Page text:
Deputyship advice _ can it be avoided? My son has savings left by his grandparents but hasn't the mental capacity to deal with finances or understand power of attorney to appoint me. Has anyone else been through this or can I avoid it somehow as it's very expensive. Any advice appreciated. Thanks
My son is 18 soon and I am looking for advice on de... - Mencap
Hi, I'm not a lawyer, I'm a nurse who undertakes mental capacity assessments including capacity to manage property and finances. I think you're going to have to go down the Court of Protection route. It's what it's there for. I'd get a solicitor that specialises in such matters. TSF Consultants can arrange the capacity assessment.
I recently consulted my solicitor about this regarding my 34 year old son who lacks capacity to manage his money or health. I have always managed his money which comes from 2 benefits, paid into an account in my name. I was advised that I do not need to apply for deputyship, although I am wondering if this is right. In your case, if money was left to your son, I can't comment really. The advice i was given seems different from other people's views.
I was advised deputyship is enough, COP is massively expensive and incurs expenses every year you maintain it. Personally, as a single parent I can’t afford that but if you can go for it. I’m interested in deputyship though x
Thanks for your replies. I will check with all other routes if I can first but it is looking like deputyship is going to be the only option x
You might find this PDF helpful as it explains the difference between appointees, deputyships and power of attorney -
It may also be worth talking to our Wills and Trusts service as they can help you plan for the future - mencap.org.uk/advice-and-su...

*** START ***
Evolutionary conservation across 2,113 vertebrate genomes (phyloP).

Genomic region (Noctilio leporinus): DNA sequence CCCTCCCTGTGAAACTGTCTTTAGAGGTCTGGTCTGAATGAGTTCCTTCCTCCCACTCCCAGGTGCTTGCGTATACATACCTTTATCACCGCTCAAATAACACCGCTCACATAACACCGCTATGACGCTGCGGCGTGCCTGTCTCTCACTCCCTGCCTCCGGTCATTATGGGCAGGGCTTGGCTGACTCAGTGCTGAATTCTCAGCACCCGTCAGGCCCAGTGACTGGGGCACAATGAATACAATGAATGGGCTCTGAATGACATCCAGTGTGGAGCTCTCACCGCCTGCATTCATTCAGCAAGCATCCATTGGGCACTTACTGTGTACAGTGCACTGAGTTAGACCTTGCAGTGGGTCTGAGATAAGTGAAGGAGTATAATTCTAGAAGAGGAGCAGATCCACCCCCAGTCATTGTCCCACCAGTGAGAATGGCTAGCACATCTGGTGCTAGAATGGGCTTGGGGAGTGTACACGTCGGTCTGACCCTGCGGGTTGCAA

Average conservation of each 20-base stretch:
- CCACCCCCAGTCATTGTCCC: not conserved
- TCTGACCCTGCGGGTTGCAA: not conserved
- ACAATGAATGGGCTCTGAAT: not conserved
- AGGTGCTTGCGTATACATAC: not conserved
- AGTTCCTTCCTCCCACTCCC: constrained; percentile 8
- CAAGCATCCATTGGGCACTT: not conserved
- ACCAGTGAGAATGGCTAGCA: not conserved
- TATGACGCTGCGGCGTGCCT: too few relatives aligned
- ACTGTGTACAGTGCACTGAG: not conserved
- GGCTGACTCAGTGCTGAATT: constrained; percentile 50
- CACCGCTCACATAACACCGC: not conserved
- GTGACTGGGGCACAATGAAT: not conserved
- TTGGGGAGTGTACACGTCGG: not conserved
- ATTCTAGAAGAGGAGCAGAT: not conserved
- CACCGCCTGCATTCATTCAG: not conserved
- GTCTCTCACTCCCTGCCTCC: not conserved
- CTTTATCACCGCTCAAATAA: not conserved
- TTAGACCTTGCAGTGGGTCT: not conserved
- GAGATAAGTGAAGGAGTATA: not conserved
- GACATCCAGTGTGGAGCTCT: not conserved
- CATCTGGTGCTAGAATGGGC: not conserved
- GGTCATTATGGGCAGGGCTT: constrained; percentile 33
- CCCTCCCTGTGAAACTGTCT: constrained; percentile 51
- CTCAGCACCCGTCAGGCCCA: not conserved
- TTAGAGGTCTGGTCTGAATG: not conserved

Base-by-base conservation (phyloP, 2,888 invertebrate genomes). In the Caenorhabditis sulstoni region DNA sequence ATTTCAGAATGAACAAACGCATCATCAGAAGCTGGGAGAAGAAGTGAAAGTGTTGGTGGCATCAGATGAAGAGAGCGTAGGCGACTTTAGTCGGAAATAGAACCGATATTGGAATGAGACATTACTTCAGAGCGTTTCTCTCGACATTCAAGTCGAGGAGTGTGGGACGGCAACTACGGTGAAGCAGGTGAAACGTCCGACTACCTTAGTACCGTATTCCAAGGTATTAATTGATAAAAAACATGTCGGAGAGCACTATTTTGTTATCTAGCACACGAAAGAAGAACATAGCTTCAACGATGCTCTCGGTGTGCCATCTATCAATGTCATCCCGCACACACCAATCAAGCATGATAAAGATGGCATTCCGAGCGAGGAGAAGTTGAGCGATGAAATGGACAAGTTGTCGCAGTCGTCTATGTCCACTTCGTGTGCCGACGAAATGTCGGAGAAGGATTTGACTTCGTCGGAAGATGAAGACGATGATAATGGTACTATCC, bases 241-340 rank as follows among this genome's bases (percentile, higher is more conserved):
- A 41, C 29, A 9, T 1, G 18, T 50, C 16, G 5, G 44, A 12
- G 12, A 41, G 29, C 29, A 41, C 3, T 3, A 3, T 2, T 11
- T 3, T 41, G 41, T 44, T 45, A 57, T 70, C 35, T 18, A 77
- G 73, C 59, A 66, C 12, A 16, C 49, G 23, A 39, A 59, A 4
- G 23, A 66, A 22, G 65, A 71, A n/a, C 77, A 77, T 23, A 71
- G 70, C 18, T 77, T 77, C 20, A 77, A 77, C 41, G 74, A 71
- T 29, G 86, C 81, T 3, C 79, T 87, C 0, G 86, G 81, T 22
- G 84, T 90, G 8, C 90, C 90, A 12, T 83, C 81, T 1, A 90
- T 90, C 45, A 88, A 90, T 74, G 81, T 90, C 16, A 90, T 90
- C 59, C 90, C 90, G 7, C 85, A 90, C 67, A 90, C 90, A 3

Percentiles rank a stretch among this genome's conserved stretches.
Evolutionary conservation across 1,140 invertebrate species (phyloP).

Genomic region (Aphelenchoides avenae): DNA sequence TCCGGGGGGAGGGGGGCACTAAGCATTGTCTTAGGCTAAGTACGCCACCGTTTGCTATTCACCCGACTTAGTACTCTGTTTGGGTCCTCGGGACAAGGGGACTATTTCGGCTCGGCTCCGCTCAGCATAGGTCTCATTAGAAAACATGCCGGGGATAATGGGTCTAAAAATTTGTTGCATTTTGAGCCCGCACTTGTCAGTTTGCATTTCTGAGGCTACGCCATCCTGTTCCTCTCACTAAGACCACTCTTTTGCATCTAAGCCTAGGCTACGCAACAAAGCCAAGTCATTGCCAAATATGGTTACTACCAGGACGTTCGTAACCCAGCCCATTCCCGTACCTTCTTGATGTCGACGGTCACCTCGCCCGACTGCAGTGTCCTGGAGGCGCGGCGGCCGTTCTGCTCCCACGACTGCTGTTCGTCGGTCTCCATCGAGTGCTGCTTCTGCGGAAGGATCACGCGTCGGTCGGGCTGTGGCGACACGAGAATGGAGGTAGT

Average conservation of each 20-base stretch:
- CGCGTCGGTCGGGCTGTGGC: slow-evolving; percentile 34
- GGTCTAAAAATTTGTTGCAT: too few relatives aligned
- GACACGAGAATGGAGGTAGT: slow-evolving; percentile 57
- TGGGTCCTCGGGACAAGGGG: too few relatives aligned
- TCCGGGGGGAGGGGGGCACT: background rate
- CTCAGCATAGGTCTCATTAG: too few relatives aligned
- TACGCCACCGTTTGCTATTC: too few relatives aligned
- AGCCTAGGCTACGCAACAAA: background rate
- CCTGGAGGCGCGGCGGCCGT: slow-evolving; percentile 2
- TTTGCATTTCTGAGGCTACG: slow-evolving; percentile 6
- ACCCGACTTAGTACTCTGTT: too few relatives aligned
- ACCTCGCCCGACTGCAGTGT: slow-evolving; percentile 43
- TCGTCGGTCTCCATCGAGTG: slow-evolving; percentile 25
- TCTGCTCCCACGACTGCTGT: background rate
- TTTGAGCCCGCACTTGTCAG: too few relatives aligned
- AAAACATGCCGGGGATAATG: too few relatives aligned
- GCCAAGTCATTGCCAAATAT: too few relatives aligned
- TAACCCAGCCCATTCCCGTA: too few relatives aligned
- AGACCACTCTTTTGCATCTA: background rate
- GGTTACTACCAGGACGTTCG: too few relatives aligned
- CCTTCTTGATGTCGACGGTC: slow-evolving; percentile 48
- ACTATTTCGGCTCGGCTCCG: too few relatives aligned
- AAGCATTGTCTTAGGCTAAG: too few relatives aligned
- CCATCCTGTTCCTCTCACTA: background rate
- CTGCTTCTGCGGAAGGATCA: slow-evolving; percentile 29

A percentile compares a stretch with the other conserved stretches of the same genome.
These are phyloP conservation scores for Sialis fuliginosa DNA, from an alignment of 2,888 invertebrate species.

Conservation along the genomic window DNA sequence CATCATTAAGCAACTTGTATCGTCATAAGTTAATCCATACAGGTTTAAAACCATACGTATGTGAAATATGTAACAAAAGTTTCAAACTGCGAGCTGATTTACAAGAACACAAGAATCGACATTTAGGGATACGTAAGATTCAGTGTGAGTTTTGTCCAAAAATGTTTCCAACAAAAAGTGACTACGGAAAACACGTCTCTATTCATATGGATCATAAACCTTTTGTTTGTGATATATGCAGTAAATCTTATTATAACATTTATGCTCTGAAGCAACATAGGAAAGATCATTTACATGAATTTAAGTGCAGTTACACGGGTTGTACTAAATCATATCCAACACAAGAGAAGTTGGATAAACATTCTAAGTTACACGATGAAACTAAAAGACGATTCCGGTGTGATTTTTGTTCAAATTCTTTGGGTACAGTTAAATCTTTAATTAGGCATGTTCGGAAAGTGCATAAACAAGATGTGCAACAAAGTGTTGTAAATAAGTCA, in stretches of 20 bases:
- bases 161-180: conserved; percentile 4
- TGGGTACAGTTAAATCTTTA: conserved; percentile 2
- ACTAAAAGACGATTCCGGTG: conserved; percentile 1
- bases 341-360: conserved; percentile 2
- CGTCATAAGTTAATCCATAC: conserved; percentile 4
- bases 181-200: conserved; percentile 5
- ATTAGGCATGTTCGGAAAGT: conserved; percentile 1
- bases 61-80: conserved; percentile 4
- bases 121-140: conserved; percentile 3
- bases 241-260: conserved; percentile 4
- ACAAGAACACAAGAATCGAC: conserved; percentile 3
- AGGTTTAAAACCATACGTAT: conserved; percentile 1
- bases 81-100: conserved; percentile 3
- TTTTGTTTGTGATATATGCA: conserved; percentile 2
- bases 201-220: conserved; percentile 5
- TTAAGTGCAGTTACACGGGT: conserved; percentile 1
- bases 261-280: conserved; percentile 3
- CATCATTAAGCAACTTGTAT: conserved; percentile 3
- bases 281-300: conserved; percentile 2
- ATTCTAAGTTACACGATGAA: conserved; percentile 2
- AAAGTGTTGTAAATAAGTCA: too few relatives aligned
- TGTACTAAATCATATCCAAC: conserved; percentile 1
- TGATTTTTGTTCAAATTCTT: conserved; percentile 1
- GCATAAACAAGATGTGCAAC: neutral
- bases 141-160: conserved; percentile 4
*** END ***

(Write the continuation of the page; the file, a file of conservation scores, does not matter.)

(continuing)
Yes you should do deputyship it safe guards your son not just financial but health so go for welfare health and finance,it’s very
Expensive doing through lawyers. You can download the forms from @.gov and try do it yourself. Don’t go down the road of COP it’s expensive and can be messy contrary to belief that it’s the best way usually it’s not. Good luck.
I've been down the Deputy route twice now, once on behalf of my late partner, and once myself, for our boy Jack who lacks mental capacity. I have responded to previous posts in some detail, which you can see by clicking on my picture at top right and there is an option to see all my posts. There is a lot of detail about our Deputy experience there!
It is not easy to apply for Deputyship but I am really glad we did. You can pay a solicitor to do the whole thing, you could get a solicitor to advise but do the spadework yourself online, or you can do it all yourself. The people at the Court of Protection were very helpful to me in making my applications. I did not use a solicitor at all.
I am not sure what the distinction being referred to between COP and deputyship is. You apply to the Court of Protection become a Deputy, and they appoint you if you are successful. You are then monitored by the Office of the Public Guardian - they usually visit once a year to make sure you are looking after your charge's best interests.
Deputyship doesn't need to cost a lot, my boy (now 25) has no savings of his own and only income is ESA/PIP so he qualifies for full remission of the annual Deputy supervision fees and we have never paid anything.
The other alternative is to get the COP to rule each time an issue crops up, but I considered this to be hugely unwieldy as financial issues with paying his care bills etc. crop up all the time. Once you are appointed Deputy then it easy to deal with anything that does crop up.
Hi Jacksdad is correct. You can apply for deputyship from the Court of Protection online yourself and if your son receives certain benefits there are no fees. Please be aware that once your son is 18 and comes under Adult social care they will expect him to use any savings over a certain amount to pay for his care. If your son has significant money from his grandparent’s will, you might want to consult a solicitor to see if the money can be put in a discretionary trust to protect it.
I am fully confident that it will be helpful for your son to learn about the help of a financial specialist who can determine in which field he should start. Finance is directly related to investment, so I suggest you start with that. In any case, you can contact such a financial assistant and find out more information about this case. I hope that you will be able to deal with this issue as soon as possible because your son is now at an age that requires more knowledge and experience in terms of finances. Just try it here wealthtender.com/guide/top-...
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